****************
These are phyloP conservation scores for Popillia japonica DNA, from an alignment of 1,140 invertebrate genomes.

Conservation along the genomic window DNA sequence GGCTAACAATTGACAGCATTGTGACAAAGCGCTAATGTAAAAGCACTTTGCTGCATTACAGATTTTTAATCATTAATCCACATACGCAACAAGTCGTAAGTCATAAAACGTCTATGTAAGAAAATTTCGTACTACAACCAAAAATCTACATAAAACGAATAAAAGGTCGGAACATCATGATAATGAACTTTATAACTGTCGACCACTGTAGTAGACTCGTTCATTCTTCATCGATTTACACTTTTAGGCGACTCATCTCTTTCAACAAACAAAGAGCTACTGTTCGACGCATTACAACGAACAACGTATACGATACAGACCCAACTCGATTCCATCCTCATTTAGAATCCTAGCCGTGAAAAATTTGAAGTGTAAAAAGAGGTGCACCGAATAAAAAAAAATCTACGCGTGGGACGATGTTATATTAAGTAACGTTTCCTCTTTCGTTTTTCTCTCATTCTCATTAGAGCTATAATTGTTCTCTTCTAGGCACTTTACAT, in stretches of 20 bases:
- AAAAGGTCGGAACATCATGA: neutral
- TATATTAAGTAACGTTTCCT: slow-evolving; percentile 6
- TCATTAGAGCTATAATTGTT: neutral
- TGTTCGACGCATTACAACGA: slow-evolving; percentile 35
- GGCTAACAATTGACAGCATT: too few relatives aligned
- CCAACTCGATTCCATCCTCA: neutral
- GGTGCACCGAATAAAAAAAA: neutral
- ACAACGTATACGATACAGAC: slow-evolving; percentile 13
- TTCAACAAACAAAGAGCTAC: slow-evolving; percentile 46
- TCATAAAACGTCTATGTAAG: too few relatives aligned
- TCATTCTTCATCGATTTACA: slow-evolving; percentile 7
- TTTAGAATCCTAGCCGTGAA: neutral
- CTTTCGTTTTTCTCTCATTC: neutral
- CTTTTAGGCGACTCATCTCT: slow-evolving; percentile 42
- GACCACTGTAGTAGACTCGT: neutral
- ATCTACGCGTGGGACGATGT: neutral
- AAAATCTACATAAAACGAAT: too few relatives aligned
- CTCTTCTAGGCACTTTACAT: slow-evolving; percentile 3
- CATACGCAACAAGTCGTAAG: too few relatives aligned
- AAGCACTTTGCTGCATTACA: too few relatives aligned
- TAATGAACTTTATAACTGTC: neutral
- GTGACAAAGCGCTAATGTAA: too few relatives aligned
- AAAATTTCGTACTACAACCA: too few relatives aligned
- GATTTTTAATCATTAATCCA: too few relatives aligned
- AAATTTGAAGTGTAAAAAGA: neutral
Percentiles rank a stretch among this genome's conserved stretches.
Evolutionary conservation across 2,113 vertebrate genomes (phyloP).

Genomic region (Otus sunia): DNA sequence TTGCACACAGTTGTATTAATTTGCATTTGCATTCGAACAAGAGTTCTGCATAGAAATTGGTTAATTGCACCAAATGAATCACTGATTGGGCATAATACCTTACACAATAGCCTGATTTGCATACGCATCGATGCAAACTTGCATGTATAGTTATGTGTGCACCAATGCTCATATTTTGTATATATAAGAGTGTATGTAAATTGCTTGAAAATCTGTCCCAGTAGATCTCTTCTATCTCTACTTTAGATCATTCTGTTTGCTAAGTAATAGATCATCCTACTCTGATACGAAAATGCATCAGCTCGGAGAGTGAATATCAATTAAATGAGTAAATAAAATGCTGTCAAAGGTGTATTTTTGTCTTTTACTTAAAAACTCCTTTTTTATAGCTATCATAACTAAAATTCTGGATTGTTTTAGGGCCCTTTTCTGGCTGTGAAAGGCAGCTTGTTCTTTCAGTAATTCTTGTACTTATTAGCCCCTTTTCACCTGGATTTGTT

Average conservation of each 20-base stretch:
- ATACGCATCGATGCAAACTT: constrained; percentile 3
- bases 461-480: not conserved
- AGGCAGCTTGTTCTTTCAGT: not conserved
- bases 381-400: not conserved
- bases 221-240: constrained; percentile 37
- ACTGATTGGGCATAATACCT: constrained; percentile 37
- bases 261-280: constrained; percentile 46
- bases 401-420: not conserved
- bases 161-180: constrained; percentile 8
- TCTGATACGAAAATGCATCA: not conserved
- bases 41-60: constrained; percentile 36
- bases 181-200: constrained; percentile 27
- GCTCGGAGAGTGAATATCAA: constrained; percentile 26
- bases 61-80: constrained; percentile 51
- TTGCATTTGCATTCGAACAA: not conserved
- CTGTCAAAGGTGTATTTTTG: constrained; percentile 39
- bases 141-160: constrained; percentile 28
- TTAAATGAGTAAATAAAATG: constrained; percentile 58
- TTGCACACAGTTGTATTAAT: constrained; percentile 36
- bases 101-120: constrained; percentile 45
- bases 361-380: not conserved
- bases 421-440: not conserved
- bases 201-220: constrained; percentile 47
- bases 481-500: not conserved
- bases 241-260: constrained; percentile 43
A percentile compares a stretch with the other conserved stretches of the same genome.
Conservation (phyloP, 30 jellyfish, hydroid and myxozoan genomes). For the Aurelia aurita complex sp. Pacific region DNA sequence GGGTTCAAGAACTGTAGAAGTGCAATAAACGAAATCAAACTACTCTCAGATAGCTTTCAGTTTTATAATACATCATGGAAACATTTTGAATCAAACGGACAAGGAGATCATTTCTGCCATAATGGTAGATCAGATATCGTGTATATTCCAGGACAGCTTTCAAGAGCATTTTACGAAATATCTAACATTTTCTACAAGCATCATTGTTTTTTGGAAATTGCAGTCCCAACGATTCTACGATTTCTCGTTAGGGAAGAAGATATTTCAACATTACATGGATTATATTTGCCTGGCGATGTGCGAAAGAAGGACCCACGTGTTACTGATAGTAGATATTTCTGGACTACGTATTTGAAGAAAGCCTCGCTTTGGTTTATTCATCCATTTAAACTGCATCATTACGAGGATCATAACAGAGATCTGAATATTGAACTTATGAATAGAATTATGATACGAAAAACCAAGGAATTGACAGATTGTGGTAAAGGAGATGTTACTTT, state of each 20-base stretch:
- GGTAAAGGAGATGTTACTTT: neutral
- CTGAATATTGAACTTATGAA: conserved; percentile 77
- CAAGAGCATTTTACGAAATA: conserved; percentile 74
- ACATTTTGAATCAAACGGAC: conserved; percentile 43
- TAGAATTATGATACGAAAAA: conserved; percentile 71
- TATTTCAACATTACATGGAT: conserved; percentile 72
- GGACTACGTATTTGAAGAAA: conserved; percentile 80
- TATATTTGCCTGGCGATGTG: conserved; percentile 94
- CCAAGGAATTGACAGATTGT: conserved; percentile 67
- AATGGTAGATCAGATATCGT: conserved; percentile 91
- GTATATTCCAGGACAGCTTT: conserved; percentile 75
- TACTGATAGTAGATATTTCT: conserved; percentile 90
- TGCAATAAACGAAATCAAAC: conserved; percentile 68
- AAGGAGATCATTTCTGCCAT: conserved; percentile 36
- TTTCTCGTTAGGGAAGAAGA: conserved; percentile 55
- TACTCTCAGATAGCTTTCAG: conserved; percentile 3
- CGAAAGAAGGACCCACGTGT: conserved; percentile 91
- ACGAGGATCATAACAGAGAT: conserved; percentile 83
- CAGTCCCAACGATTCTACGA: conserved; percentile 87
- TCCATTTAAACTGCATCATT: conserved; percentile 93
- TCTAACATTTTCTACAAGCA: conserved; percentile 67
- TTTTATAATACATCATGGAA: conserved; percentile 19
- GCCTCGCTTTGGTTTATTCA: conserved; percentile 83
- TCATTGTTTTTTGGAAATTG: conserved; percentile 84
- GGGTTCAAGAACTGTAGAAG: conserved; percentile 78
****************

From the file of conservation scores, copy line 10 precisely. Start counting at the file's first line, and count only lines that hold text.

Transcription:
- ACAACGTATACGATACAGAC: slow-evolving; percentile 13